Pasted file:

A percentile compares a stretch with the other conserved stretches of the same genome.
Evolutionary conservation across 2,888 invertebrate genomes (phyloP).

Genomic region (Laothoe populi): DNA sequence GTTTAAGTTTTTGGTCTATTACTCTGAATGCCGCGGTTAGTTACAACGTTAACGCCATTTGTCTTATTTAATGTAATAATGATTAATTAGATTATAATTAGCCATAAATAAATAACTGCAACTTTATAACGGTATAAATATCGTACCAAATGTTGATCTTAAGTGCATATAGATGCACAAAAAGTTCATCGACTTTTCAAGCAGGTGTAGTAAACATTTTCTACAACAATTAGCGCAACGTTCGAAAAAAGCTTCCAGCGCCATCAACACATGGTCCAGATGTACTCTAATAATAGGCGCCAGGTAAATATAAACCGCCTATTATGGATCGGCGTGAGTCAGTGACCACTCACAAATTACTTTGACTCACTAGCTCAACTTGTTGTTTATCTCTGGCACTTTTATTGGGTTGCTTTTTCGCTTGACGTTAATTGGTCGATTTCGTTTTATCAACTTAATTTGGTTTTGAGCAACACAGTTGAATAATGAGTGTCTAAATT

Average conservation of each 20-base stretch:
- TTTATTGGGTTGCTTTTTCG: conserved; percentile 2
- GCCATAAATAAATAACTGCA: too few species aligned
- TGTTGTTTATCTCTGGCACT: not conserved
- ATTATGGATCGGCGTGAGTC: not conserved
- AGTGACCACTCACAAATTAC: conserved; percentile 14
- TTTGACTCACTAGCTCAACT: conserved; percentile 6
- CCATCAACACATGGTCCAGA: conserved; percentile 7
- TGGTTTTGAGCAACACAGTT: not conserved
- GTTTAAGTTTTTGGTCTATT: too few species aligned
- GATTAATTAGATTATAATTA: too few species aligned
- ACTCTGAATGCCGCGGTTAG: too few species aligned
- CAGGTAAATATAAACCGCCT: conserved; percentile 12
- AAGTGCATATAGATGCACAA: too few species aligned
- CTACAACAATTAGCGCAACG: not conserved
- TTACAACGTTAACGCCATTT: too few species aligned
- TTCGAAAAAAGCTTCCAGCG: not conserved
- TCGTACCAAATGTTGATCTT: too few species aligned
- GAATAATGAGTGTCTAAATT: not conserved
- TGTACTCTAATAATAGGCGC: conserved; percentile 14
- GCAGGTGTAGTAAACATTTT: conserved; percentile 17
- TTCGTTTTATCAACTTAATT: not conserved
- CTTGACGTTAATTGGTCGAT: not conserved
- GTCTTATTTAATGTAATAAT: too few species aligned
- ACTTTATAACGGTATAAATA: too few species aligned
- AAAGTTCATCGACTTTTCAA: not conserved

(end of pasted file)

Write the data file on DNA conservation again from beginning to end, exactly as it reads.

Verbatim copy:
A percentile compares a stretch with the other conserved stretches of the same genome.
Evolutionary conservation across 2,888 invertebrate genomes (phyloP).

Genomic region (Laothoe populi): DNA sequence GTTTAAGTTTTTGGTCTATTACTCTGAATGCCGCGGTTAGTTACAACGTTAACGCCATTTGTCTTATTTAATGTAATAATGATTAATTAGATTATAATTAGCCATAAATAAATAACTGCAACTTTATAACGGTATAAATATCGTACCAAATGTTGATCTTAAGTGCATATAGATGCACAAAAAGTTCATCGACTTTTCAAGCAGGTGTAGTAAACATTTTCTACAACAATTAGCGCAACGTTCGAAAAAAGCTTCCAGCGCCATCAACACATGGTCCAGATGTACTCTAATAATAGGCGCCAGGTAAATATAAACCGCCTATTATGGATCGGCGTGAGTCAGTGACCACTCACAAATTACTTTGACTCACTAGCTCAACTTGTTGTTTATCTCTGGCACTTTTATTGGGTTGCTTTTTCGCTTGACGTTAATTGGTCGATTTCGTTTTATCAACTTAATTTGGTTTTGAGCAACACAGTTGAATAATGAGTGTCTAAATT

Average conservation of each 20-base stretch:
- TTTATTGGGTTGCTTTTTCG: conserved; percentile 2
- GCCATAAATAAATAACTGCA: too few species aligned
- TGTTGTTTATCTCTGGCACT: not conserved
- ATTATGGATCGGCGTGAGTC: not conserved
- AGTGACCACTCACAAATTAC: conserved; percentile 14
- TTTGACTCACTAGCTCAACT: conserved; percentile 6
- CCATCAACACATGGTCCAGA: conserved; percentile 7
- TGGTTTTGAGCAACACAGTT: not conserved
- GTTTAAGTTTTTGGTCTATT: too few species aligned
- GATTAATTAGATTATAATTA: too few species aligned
- ACTCTGAATGCCGCGGTTAG: too few species aligned
- CAGGTAAATATAAACCGCCT: conserved; percentile 12
- AAGTGCATATAGATGCACAA: too few species aligned
- CTACAACAATTAGCGCAACG: not conserved
- TTACAACGTTAACGCCATTT: too few species aligned
- TTCGAAAAAAGCTTCCAGCG: not conserved
- TCGTACCAAATGTTGATCTT: too few species aligned
- GAATAATGAGTGTCTAAATT: not conserved
- TGTACTCTAATAATAGGCGC: conserved; percentile 14
- GCAGGTGTAGTAAACATTTT: conserved; percentile 17
- TTCGTTTTATCAACTTAATT: not conserved
- CTTGACGTTAATTGGTCGAT: not conserved
- GTCTTATTTAATGTAATAAT: too few species aligned
- ACTTTATAACGGTATAAATA: too few species aligned
- AAAGTTCATCGACTTTTCAA: not conserved